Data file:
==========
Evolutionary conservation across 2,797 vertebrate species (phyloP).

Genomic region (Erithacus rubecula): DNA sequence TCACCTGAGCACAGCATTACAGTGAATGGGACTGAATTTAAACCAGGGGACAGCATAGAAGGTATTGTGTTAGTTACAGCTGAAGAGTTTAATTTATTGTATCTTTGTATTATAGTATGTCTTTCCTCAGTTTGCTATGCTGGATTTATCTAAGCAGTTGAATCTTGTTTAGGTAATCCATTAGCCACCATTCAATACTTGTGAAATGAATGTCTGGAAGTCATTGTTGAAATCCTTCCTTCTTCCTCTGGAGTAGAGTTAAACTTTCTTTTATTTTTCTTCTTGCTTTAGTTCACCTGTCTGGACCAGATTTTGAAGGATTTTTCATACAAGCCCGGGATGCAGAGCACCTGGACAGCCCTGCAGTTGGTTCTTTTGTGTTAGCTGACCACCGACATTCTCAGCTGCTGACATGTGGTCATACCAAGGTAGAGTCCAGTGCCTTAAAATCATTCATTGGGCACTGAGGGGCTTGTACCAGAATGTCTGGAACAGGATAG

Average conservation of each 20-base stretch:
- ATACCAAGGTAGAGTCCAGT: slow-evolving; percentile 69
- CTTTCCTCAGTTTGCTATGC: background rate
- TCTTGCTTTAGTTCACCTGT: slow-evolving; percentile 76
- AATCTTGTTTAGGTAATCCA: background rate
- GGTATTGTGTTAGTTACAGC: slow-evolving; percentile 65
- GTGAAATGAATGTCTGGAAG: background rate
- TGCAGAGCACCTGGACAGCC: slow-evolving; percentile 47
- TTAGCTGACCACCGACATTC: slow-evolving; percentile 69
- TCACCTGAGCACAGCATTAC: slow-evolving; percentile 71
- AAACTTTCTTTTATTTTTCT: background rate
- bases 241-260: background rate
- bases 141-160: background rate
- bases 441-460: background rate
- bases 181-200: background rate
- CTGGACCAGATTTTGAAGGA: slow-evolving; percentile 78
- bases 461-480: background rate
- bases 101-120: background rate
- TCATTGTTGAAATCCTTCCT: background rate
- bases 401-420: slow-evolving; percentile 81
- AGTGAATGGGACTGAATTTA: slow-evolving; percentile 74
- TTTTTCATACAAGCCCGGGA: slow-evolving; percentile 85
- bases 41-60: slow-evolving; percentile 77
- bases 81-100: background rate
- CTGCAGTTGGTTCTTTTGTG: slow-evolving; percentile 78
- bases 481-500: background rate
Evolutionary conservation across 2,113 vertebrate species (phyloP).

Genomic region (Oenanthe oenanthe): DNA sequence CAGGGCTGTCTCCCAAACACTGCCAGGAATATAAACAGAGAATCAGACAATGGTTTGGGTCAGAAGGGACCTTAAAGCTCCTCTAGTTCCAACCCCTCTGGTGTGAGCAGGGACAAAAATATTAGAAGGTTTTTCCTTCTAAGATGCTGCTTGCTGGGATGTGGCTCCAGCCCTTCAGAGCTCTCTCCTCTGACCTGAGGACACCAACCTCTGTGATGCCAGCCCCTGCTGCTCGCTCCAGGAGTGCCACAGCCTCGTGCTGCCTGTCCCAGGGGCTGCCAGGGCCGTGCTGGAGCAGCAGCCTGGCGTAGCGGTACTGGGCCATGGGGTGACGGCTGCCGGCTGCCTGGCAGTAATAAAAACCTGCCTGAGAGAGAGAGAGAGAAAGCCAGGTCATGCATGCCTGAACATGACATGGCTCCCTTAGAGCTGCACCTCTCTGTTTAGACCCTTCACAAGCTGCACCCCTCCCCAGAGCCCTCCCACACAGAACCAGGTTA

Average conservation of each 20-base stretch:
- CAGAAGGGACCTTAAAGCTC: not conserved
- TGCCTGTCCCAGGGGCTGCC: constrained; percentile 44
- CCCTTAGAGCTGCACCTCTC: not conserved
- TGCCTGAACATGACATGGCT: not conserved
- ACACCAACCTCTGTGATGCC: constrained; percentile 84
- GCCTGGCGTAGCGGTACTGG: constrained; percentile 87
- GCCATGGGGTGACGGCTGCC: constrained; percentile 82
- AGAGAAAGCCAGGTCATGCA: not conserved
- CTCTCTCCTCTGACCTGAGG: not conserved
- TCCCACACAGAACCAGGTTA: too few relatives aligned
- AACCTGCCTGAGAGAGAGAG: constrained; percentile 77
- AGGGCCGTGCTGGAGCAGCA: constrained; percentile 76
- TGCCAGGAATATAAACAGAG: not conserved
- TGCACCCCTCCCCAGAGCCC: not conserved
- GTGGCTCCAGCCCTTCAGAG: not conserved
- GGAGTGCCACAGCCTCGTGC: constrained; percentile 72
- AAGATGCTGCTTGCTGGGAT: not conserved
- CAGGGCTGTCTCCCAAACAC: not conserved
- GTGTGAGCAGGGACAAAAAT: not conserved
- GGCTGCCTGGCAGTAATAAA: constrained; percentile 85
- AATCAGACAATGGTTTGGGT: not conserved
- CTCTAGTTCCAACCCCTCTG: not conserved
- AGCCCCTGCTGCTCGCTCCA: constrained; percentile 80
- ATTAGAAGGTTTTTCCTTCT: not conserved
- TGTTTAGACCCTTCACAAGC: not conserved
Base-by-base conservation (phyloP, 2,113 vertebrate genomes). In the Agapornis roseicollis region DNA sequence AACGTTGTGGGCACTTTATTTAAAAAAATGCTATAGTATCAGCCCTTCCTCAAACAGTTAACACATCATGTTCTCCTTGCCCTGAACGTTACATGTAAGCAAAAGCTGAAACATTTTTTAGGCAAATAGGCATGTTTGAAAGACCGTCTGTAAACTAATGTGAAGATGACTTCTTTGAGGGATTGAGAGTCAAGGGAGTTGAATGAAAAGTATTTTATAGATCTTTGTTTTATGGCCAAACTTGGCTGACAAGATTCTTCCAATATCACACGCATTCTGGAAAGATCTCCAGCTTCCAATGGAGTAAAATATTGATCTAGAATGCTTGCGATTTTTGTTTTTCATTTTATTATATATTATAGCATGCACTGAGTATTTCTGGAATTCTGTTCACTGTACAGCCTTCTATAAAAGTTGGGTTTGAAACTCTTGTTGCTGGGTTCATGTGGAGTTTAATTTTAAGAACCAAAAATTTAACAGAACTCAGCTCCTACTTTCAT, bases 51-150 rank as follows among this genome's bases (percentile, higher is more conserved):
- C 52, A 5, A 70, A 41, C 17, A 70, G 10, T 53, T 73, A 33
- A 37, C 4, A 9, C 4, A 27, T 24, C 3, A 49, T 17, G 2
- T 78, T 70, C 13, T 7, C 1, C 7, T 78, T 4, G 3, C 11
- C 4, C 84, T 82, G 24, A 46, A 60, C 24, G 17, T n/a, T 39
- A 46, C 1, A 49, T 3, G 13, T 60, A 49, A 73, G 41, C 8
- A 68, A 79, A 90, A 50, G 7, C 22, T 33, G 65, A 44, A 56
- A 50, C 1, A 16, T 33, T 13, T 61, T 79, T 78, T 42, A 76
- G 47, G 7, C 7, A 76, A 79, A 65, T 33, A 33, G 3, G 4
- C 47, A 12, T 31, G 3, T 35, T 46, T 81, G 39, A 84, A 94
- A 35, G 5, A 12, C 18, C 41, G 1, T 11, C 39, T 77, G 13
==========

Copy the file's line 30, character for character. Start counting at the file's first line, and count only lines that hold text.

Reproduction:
Genomic region (Oenanthe oenanthe): DNA sequence CAGGGCTGTCTCCCAAACACTGCCAGGAATATAAACAGAGAATCAGACAATGGTTTGGGTCAGAAGGGACCTTAAAGCTCCTCTAGTTCCAACCCCTCTGGTGTGAGCAGGGACAAAAATATTAGAAGGTTTTTCCTTCTAAGATGCTGCTTGCTGGGATGTGGCTCCAGCCCTTCAGAGCTCTCTCCTCTGACCTGAGGACACCAACCTCTGTGATGCCAGCCCCTGCTGCTCGCTCCAGGAGTGCCACAGCCTCGTGCTGCCTGTCCCAGGGGCTGCCAGGGCCGTGCTGGAGCAGCAGCCTGGCGTAGCGGTACTGGGCCATGGGGTGACGGCTGCCGGCTGCCTGGCAGTAATAAAAACCTGCCTGAGAGAGAGAGAGAGAAAGCCAGGTCATGCATGCCTGAACATGACATGGCTCCCTTAGAGCTGCACCTCTCTGTTTAGACCCTTCACAAGCTGCACCCCTCCCCAGAGCCCTCCCACACAGAACCAGGTTA